Boston Bruins

Boston Bruins

Boston Bruins

Mar 21, 2024; Boston, Massachusetts, USA; Boston Bruins goaltender Brandon Bussi (70) skates against New York Rangers during the third period at the TD Garden. Mandatory Credit: Brian Fluharty-USA TODAY Sports

Bruins head coach Jim Montgomery kept it short and not-so-sweet following Thursday’s setback against the Rangers.

“They checked really well, [and] I don’t think we checked well enough,” Montgomery said following his club’s defeat, which saw them surrender three straight unanswered goals. “I don’t think we competed hard enough on pucks.”

When asked if that lack of jump surprised him given the stakes of this game with the B’s squaring off against one of East’s premier clubs, Montgomery remained rather curt, noting that it was both “surprising and disappointing.”

Montgomery also dispelled any notions of the Bruins being tired. He said the Bruins shouldn’t be tired. Montgomery even went as far to say that this really wasn’t much of anything that the Rangers did, but what his team was unwilling to do.

“I don’t think it’s a reflection of [New York’s] defense,” Montgomery said when discussing his team’s inability to generate much against the Rangers and goaltender Jonathan Quick. “[We] should be able to gain middle ice a lot. We just weren’t attacking it.”

  • Most nights, this is where Montgomery hangs his hat on the fact that the Bruins have built a cushion and that nights like this will happen over the course of an 82-game season. Had he said any of that, it wouldn’t have been the first time. Not this year, or even in the last 30 days for that matter. But this felt… worse.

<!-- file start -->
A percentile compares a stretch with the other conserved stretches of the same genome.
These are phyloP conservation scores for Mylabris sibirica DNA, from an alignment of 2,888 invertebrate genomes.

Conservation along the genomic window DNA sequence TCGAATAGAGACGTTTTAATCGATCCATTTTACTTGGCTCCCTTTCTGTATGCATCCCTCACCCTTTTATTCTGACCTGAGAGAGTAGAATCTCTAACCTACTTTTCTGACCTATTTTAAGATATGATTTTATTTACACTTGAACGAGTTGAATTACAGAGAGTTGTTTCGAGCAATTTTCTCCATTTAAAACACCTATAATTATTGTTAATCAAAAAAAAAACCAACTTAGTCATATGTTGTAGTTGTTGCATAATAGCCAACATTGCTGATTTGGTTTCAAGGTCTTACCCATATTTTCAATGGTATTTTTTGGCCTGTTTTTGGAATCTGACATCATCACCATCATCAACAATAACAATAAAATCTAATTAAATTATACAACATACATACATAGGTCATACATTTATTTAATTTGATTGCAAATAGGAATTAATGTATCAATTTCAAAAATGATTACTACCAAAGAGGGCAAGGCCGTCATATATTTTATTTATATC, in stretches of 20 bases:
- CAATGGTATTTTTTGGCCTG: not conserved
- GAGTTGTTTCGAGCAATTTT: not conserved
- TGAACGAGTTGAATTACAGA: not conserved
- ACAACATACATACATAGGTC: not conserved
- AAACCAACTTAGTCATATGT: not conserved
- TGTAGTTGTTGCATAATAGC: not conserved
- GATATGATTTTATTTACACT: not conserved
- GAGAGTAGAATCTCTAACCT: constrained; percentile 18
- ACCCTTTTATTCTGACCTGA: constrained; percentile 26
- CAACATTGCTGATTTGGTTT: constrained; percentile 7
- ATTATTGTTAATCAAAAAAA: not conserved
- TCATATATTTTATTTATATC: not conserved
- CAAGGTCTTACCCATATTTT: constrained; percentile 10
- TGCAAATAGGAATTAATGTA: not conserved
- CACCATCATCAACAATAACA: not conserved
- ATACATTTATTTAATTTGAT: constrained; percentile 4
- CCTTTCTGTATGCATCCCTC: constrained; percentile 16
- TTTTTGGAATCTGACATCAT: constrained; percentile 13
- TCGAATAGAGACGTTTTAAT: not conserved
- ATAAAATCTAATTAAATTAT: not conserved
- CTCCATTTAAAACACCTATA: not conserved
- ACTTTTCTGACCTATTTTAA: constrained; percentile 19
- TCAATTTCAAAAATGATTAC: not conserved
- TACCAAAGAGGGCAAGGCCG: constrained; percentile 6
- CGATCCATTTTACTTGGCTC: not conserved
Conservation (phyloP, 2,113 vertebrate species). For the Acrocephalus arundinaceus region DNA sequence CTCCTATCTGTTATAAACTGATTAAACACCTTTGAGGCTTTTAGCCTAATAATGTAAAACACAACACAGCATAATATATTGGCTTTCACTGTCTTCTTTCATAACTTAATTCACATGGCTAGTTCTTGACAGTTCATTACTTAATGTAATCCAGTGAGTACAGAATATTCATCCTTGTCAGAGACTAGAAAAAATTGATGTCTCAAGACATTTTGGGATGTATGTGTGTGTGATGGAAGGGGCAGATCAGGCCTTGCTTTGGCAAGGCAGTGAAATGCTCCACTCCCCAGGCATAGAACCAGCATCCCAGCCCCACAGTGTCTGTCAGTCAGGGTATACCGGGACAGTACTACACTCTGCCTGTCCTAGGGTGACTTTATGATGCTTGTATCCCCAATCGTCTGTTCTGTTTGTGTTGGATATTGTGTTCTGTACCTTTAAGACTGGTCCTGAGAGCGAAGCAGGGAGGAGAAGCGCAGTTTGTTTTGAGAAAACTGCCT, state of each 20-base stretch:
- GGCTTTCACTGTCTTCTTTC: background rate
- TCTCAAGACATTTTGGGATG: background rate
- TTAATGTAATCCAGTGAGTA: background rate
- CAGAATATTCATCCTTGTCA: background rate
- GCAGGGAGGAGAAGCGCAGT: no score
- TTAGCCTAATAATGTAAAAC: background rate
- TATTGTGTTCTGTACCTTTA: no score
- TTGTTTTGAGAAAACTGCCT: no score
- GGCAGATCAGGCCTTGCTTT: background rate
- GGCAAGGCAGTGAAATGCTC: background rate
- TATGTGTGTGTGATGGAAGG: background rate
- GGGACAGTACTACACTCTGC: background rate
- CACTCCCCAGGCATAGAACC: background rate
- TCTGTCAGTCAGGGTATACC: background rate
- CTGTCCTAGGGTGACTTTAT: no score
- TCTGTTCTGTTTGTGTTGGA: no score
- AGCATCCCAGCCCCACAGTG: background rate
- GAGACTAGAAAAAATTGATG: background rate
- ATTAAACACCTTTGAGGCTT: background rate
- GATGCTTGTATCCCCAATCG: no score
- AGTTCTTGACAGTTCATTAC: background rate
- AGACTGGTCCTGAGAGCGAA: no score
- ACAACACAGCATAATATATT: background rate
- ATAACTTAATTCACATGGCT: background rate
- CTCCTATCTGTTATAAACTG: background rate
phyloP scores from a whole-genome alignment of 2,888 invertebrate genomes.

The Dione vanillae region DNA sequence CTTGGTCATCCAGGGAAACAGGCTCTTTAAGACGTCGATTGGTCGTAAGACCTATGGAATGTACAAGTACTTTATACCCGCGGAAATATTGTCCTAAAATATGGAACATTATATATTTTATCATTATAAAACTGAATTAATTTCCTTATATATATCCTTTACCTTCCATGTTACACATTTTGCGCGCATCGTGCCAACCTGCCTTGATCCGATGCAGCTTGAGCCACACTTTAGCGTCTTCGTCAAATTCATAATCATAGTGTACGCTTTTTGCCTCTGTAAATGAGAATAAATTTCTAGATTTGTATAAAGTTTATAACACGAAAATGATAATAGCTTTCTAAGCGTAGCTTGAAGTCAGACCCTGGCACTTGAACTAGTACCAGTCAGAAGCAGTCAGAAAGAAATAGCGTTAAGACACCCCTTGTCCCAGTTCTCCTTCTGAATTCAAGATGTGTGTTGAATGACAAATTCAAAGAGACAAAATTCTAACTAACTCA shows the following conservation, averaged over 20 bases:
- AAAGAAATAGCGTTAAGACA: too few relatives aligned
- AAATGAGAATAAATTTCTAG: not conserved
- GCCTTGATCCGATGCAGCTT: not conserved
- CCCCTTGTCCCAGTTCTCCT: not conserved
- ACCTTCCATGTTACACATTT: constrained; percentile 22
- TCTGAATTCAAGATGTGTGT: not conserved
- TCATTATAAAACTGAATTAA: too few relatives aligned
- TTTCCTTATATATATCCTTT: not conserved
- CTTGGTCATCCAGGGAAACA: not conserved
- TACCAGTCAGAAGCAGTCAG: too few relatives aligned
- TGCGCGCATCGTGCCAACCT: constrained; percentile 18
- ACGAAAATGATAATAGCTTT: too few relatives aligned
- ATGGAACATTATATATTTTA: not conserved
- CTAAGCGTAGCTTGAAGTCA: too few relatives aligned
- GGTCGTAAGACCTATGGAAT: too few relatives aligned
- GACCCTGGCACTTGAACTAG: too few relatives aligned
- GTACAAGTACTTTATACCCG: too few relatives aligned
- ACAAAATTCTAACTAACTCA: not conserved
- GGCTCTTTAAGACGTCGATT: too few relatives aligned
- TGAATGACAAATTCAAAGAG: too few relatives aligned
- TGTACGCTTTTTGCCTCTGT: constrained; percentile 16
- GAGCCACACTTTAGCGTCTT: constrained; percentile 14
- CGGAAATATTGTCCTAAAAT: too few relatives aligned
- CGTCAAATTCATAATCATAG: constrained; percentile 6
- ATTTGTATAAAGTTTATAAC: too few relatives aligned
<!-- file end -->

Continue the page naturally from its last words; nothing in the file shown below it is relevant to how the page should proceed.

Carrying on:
Almost everything the Bruins did wrong in this game was a result of their own doing.

    On New York’s first goal, Danton Heinen whiffs on a puck and unintentionally sends a drop back pass to the slot for Artemi Panarin’s squeaker through Jeremy Swayman. And on the Rangers’ second goal of the evening, Kevin Shattenkirk feeds a woeful pass to Hampus Lindholm, where Alex Wennberg pressures him from behind into a turnover behind the Boston net, while Jake DeBrusk comes through with the coup de grace of a sliding block that bounces off him and into the Boston net.

    And even on the Adam Fox goal that made it 3-2 for the Blueshirts a mere 40 seconds after the Bruins had tied things up at 2-2, it was a broken play that had the B’s scrambling while Swayman was probably cheating a bit too much expecting a potential pass.